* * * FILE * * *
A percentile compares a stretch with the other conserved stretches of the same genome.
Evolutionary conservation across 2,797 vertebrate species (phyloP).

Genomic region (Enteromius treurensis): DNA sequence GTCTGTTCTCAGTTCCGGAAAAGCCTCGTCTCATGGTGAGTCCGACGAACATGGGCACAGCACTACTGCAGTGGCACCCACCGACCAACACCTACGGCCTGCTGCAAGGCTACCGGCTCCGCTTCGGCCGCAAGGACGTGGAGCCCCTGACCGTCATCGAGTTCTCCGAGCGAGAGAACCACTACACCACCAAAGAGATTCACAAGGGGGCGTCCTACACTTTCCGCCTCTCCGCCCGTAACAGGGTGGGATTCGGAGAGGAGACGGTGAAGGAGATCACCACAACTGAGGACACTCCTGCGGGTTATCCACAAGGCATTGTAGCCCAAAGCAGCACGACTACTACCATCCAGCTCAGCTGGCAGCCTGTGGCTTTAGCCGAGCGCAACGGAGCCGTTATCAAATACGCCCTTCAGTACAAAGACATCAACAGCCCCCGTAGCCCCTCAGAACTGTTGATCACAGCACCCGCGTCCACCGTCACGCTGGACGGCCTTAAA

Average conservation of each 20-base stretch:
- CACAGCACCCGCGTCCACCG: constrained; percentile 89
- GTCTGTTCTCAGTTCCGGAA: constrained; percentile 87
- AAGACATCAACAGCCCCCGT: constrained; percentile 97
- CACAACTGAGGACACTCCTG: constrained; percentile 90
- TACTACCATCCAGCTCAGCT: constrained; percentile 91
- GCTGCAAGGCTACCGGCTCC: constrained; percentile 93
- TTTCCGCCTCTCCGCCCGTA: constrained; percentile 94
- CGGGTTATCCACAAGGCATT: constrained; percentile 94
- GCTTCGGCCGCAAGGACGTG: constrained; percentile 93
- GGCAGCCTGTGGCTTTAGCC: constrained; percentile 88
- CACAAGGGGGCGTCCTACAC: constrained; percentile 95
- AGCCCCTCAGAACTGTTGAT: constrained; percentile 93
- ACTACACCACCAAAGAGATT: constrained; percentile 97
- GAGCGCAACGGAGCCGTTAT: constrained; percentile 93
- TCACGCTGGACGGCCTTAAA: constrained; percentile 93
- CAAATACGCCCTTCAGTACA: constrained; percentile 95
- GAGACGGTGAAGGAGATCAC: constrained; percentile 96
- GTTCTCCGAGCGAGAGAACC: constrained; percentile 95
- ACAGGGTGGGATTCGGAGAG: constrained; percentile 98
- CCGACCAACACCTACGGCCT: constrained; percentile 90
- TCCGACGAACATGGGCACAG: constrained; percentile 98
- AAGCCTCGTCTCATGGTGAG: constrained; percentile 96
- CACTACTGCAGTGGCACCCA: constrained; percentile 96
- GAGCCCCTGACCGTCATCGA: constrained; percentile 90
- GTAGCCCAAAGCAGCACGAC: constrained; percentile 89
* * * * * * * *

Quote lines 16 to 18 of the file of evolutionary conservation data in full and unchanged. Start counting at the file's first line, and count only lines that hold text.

- AGCCCCTCAGAACTGTTGAT: constrained; percentile 93
- ACTACACCACCAAAGAGATT: constrained; percentile 97
- GAGCGCAACGGAGCCGTTAT: constrained; percentile 93